“Scott Pilgrim vs. the World” tosses jokes off in such rapid sucession that you’ll be hard-pressed to keep up. Snarky and clever/emo in the tradition of “Juno” and “Nick and Nora’s Infinite Playlist,” this film probably wouldn’t be bearable if it took itself at all seriously. The characters are ridiculous, with their arcane video game trivia and text message lingo and It’s-Tuesday-My-Hair-Must-Be-Blue style, but they seem to know it’s all pretty ridiculous, and that makes it okay. You can laugh at them because they wish they could laugh at themselves.
Michael Cera is the titular character, a twentysomething dressed in ringer T-shirts who’s dating a high schooler named Knives and playing bass in an indie band. He doesn’t have a job, or really a future, but these don’t seem like problems so much as irrelevant facts about his life. He falls for Mary Elizabeth Winstead, who is awfully similar to Kat Dennings, the girl Cera fell for in “Nick and Nora,” except she has hair like Kate Winslet in “Eternal Sunshine of the Spotless Mind.” Cera must battle Winstead’s Seven Evil Exes in order to win her heart. (There is no parsing reality from fantasy here, and director Edgar Wright convinces us there’s no need to.) The battles are creative and fantastic, combining whizz-bang martial arts action with video game special effects and Looney Toons laws of physics. The whole thing is loud and bright and fun and wonderful. I found myself wishing Winstead had fifteen evil exes to fight instead of just seven.
Cera is fine in the lead, playing the same character he always plays. But what really makes “Scott Pilgrim” fun and funny isn’t Pilgrim, it’s his supporting cast. Winstead does great work to keep this movie, with all its ADD cleverness, grounded and bearable: she plays her character with a great dose of world weariness and no tolerance for BS. Kieran Culkin consistently steals scenes as Cera’s gay roommate. Anna Kendrick, Mark Webber, Ellen Wong and Allison Pill all bring a great deal of energy to their supporting roles, and the end result is that the world of Scott Pilgrim feels bigger and more complex than what is needed to advance the plot.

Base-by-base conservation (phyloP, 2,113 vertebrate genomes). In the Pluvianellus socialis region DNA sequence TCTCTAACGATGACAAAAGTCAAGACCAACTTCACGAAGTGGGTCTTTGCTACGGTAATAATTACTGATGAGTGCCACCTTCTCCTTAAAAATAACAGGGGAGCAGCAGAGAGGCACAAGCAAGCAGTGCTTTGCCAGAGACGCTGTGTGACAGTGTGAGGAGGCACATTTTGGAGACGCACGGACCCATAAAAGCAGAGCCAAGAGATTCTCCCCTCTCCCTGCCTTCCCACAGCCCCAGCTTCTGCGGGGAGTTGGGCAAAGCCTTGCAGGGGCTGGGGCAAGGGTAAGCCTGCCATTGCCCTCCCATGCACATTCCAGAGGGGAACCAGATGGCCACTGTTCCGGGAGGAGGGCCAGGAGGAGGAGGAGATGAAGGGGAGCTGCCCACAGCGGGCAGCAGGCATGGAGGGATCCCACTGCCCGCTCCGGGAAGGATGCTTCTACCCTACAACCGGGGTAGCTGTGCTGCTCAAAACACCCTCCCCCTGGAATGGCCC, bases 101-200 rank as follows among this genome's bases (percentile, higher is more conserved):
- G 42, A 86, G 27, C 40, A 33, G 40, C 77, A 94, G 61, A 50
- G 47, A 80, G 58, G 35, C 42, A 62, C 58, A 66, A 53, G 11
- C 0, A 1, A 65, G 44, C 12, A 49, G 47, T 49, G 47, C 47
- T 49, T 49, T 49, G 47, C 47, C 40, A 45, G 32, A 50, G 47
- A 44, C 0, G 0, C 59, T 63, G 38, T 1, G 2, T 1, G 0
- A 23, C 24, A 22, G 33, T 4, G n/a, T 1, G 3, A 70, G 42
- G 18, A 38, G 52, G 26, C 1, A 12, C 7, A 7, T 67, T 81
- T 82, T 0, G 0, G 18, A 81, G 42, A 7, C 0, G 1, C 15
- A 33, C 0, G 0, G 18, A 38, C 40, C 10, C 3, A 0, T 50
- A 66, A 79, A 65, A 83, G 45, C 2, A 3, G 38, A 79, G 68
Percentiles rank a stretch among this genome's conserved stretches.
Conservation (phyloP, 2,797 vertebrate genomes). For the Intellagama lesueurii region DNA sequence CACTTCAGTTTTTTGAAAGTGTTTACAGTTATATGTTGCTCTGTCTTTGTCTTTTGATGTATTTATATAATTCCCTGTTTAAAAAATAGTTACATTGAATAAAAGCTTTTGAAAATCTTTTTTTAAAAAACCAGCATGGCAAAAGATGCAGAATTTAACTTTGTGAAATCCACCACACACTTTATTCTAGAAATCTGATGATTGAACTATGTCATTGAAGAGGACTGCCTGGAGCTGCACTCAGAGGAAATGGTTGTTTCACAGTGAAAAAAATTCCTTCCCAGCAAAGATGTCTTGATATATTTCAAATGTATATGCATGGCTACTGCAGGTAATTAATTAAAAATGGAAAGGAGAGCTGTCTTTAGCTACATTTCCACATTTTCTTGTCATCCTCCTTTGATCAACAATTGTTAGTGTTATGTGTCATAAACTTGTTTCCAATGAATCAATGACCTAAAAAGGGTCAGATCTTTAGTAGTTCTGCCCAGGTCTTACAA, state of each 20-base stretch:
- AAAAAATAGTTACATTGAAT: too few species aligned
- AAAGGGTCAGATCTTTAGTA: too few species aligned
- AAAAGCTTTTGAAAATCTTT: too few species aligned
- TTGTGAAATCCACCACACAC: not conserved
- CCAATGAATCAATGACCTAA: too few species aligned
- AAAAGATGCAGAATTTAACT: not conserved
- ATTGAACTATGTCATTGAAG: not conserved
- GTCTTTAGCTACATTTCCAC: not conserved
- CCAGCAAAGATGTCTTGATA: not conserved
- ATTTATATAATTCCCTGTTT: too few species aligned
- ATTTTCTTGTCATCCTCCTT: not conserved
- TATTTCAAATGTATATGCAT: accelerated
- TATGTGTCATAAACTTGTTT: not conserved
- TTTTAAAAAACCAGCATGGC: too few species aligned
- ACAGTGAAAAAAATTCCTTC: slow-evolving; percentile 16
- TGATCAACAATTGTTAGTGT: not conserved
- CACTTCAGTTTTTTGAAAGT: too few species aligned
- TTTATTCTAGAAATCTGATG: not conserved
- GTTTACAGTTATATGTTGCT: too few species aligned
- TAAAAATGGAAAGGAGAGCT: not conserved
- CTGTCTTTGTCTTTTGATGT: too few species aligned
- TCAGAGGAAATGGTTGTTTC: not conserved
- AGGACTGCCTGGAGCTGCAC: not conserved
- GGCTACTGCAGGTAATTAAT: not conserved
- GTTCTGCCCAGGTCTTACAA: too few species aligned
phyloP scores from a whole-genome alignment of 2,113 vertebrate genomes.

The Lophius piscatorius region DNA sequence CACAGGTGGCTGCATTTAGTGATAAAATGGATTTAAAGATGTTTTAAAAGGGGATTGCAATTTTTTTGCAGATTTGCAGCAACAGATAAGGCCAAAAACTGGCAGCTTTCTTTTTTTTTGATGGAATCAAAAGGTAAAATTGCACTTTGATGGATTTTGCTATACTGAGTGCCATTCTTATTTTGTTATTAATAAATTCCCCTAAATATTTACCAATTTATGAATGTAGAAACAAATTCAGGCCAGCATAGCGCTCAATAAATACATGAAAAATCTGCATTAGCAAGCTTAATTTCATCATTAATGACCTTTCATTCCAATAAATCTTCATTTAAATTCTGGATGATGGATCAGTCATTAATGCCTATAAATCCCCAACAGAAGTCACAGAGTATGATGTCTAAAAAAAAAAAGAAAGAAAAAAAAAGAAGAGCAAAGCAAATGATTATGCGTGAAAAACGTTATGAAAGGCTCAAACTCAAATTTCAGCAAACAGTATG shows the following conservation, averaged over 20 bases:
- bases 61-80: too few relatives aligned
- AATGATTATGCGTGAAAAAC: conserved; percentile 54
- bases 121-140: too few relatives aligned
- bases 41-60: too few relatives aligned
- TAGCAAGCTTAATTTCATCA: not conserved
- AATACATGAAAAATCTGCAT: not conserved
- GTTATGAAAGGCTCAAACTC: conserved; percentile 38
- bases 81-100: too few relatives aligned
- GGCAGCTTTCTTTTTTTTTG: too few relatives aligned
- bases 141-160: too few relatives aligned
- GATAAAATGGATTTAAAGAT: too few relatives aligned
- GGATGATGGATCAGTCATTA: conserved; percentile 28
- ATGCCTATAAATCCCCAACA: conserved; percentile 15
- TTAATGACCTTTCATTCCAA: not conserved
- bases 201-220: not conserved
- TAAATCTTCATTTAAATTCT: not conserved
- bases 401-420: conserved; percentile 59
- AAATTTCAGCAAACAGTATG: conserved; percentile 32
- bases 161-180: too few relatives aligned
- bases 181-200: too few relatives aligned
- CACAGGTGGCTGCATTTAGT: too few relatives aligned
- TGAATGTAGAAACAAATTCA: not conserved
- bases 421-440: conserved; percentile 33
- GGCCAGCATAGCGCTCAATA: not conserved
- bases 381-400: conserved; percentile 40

“Pilgrim” bogs down towards its climax, as it becomes unclear just what Cera is fighting the Evil Exes for (The girl? His own self-respect? Integrity? The band? The heck of it?) And it tries too hard to cram too many moments of self-revelation into a story that is better when it stays punchy and quick on its feet. But in spite of its third act pacing problems, “Scott Pilgrim vs. the World” pulls off its own underdog triumph: in spite of its confectionary, comic book style and sensibility, it contains a surprising amount of heart and real emotional substance. Underneath the retro t-shirts, skinny jeans and purple hair are real people, struggling to make deal with their emotional baggage and figure out how to make a relationship work. This is the best comedy of the summer.